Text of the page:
During one’s life, there are many situations likely to require the designation of a surrogate to perform certain acts. It can be as simple as signing a paper for your friend to collect a parcel for you or giving a lawyer the authorization to represent you in a case. Advance directives fall in this category of deeds. The term “advance directives” refers to a statement of treatment preferences and usually includes the designation of a surrogate decision-maker if the person signing the advance directives becomes unable to make medical decisions by himself.
In such cases, power is given to the surrogate for one or more tasks and for a determined period. You don’t want to give unlimited powers allowing a person to act on your behalf for an unlimited period. Advance directives, as they are designed, can fall into two categories: living will, and durable power of attorney for healthcare. We examine each of them separately to better outline the differences.
A living will is reported to be the oldest form of advance directives. It is a signed and witnessed document (usually by a notary public) instructing an attending physician not to provide medical intervention of any form on its signer in case he/she is unable to make sound medical treatment decisions for him/herself, or if the patient is in terminal condition. There is, however, a risk as to the interpretation of the instruction by the physician who might not always be acquainted to the patient’s values and therefore, misunderstands his wishes. In any case, the physician is the only person with a legal standing to interpret the instructions and act upon them; family members or relatives don’t have the capacity to enforce these directives.
A durable power of attorney for health care is also a signed and witnessed document in which the signer identifies and designates a third party who becomes his agent, to take health care decisions on the signer’s behalf in the event he or she becomes temporarily or permanently unable to do so. The peculiarity of durable power of attorney for healthcare is that they usually don’t require the signer to have a terminal condition. The designed agent will have a great scope of responsibility since he will be able to make crucial decisions as whether treatment should be provided or withheld, or if the medical care should be completely withdrawn. He is also able to choose what type of treatment should or shouldn’t be administrated to the signer. For these reasons, the choice of the agent must not be made carelessly. The signer must take time, while still in his/her full mental capacity, to discuss his/her values with the prospected agent, as well as his/her wishes and instructions. This should be done before the document is signed and, necessarily at the moment when the signing takes place. It is not prohibited to continue the discussions after the signing to make sure the agent really assimilates the wishes of the signer; doing so is advisable. An important part of the whole process is to get the assent of the prospected agent. It would be useless to choose and designate someone who is not ready to act on one’s wishes. The agent must make sure, in due time, that the instructions of the signer are enforced. That is the philosophy behind the entire process.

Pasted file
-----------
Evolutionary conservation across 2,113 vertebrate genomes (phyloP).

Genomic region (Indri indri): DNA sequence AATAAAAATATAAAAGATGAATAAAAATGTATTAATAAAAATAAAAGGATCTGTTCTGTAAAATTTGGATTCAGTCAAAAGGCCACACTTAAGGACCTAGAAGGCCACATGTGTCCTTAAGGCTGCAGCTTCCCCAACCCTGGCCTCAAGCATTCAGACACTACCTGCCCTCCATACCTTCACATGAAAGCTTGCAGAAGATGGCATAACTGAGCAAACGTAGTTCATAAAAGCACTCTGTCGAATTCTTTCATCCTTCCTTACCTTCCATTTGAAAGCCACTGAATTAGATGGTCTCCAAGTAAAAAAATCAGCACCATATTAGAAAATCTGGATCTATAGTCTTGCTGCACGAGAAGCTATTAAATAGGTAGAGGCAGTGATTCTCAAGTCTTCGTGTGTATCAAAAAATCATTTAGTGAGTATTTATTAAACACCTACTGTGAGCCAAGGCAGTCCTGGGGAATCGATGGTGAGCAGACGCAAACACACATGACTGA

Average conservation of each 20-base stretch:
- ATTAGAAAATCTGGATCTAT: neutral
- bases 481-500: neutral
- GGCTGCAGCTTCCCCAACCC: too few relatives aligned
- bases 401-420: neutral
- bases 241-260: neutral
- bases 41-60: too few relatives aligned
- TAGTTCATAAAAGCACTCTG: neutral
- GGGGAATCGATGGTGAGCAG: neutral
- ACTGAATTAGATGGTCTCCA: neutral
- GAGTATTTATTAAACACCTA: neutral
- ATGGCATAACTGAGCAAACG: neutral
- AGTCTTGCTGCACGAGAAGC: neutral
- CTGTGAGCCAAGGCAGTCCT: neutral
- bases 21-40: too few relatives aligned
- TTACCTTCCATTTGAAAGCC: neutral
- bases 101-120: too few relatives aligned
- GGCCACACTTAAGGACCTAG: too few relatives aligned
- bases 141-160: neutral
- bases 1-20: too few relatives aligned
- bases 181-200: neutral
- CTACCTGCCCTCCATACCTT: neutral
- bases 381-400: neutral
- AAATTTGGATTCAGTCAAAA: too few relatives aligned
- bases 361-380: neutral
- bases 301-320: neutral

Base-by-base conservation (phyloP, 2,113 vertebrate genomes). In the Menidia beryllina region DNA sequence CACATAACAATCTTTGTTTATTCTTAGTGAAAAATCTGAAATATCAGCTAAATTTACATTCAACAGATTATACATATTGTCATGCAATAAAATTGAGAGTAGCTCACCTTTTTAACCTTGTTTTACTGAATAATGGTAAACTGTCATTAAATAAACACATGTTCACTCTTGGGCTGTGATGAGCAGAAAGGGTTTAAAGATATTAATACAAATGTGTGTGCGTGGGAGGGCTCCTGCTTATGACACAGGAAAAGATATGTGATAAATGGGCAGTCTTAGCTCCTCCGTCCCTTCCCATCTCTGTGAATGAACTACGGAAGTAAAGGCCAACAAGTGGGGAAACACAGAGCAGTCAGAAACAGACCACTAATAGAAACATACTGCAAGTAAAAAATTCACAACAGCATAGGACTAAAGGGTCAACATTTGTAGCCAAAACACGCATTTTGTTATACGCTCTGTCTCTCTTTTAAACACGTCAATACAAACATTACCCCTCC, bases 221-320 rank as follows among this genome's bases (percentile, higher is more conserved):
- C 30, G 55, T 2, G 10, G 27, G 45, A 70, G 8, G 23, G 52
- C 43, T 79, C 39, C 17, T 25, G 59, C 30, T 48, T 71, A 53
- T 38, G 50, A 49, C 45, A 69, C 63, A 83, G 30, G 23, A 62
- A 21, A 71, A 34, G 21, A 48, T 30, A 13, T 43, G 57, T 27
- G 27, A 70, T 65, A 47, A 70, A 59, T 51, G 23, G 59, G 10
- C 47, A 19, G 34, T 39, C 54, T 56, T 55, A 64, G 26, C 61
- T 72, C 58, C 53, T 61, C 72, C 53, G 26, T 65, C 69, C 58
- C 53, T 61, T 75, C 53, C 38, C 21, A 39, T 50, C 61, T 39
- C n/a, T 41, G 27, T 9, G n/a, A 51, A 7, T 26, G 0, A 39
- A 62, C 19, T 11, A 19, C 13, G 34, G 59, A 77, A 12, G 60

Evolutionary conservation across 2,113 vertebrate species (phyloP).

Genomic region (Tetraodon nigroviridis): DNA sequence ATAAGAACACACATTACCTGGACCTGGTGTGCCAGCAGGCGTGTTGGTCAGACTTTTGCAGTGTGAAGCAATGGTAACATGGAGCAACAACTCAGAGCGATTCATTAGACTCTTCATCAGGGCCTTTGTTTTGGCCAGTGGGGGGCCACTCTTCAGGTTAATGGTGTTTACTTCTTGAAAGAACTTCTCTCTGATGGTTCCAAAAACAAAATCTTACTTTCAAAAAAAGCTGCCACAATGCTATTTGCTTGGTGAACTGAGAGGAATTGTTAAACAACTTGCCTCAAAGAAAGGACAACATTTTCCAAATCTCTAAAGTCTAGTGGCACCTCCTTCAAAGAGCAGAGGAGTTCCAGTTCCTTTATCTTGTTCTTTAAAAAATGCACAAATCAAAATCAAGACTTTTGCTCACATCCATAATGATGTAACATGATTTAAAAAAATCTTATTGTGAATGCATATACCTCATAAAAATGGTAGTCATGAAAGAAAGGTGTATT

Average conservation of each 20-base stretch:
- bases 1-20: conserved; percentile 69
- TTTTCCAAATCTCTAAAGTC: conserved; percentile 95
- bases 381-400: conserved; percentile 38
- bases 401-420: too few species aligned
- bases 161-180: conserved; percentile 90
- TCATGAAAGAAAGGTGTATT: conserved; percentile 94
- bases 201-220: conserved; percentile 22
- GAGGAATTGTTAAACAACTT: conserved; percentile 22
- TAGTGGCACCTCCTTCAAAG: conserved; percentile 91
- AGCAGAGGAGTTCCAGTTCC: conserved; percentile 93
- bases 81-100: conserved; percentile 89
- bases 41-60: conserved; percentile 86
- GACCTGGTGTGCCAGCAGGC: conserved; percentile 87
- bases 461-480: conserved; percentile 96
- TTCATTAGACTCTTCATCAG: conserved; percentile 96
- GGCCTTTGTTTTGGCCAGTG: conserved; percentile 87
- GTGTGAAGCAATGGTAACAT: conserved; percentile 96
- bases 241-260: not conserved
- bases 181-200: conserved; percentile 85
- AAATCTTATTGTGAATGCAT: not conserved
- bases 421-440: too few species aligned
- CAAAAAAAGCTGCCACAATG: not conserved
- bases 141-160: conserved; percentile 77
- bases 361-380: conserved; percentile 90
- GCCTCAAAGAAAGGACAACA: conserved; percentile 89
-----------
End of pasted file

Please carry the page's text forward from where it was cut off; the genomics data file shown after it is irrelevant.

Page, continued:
It is reported that in the US, four out of five adult people have no advance directives.
Giving advance directives becomes important when the patient becomes incapacitated and therefore can no more make valid decisions regarding his/her own health care. Until then, the patient remains the sole decision maker regarding his/her health. Instructional advance directives are widely advocated as a means of preserving patient self-determination at the end of life based on the assumption that they improve surrogates’ understanding of patients’ life-sustaining treatment wishes. However, no research has examined whether instructional directives are effective in improving the accuracy of surrogate decisions.
Nowadays, millions of people sign advanced directives hoping that they would be acted upon in case they lose the ability of making sound decisions. However, it is sometimes harder than it should be. It happens that the advance directives are not acted upon either because their existence is not known, or the family firmly stand against the instructions. Nevertheless, in most cases when their existence is known, the recommendations contained in advance directives are followed by the physician or the agent.
So, have you given, or would you give advance directives?